Typical fMRI brain scans take a 3D images of the head every few seconds. These images are composed of lots of 2D ‘slices’ (usually axially oriented) stacked on top of one another. This is where the problem of slice acquisition time rears its head – the problem being that these slices are not all taken at the same time, in fact, their collection tends to be distributed uniformly over the duration it takes to gather a whole 3D image. Therefore, if you are collecting a 3D image comprising 36 slices every 2 seconds, you will have a different slice collected every 1/18th of a second.
If you’re worried about the effect of this fuzziness in temporal resolution on your data (and there are those who don’t), then it can be corrected for in the preprocesisng stages of analysis. Of course, you do need to know the order in which your slices were collected to correct for the ordering differences.
Finding out the order of slice correction is not as easy as it should be. On the Siemens Trio scanner that I use, it’s straightforward if you have an ‘ascending’ (bottom to top, in order: 1, 2, 3, etc.) or a ‘descending’ (top to bottom, in order, 36, 35, 34 etc.) order of slice collection. However, if you’re using the ‘interleaved’ order (odd slices collected first, followed by even slices), it’s not immediately clear whether you’re doing that in an ascending (1, 3 5… 2, 4 6… etc.) or descending (35, 33, 31… 36, 34, 32… etc.) interleaved order.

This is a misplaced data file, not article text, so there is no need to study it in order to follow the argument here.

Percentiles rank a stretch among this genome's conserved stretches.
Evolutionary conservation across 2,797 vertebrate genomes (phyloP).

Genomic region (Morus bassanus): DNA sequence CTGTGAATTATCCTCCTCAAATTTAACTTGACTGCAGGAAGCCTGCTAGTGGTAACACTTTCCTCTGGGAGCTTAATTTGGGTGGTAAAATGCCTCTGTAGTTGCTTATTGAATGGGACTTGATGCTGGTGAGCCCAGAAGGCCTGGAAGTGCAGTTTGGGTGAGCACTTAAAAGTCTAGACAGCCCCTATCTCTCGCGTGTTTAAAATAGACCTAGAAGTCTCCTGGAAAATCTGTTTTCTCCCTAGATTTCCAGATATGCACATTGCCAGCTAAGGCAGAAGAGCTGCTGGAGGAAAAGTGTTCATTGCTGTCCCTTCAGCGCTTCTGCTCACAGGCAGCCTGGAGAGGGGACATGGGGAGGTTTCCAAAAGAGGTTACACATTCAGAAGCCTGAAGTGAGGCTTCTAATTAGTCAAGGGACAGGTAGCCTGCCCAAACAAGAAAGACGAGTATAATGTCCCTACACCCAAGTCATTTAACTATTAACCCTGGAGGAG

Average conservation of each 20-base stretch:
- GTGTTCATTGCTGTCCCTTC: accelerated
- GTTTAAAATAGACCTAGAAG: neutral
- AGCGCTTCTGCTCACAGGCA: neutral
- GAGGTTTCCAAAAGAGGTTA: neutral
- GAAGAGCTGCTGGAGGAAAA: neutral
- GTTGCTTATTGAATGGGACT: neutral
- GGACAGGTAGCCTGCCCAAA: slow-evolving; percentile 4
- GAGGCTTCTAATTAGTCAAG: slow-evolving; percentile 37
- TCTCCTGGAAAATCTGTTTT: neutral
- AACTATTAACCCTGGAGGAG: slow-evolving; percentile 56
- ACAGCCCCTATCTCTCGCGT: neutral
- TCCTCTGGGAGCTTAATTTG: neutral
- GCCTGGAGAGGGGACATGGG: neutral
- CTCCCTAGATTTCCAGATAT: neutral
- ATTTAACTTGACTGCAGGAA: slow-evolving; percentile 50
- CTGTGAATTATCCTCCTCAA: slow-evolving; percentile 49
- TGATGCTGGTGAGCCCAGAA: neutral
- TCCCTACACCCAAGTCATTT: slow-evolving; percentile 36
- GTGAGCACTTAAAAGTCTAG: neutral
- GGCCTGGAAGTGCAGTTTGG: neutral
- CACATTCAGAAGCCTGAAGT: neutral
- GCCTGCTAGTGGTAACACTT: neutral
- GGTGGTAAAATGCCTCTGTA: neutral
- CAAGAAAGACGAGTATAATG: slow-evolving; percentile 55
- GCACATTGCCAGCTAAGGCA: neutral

I found out that I was collecting my slices in an interleaved, ascending order by asking the MR technician at the facility. But, if there was no technician to hand, or if I wanted to verify this order myself, I would be very tempted to try out a method I found out about on the SPM list today:
The procedure, devised by Descamps and colleagues, simply involves getting an fMRI participant to turn their head from looking straight up, to looking to one side during a very short scan. The turn should be caught in its various stages of completion by the various slices that comprise one 3D image, allowing the curious researcher to figure out the slice acquisition order crudely, but effectively.
I enjoyed how connected to the physical reality of our own bodies this procedure is. It reminded that these tools we are using to make inference about cognition are tied to our bodies in a very tangible way. That is something I often forget when pushing vast arrays of brain-signals values around in matrices, so it’s nice to be reminded of it now and again – I’d certainly rather be reminded like this, than by having to discard a participant’s data because they have moved so much during the a scan as to make their data useless!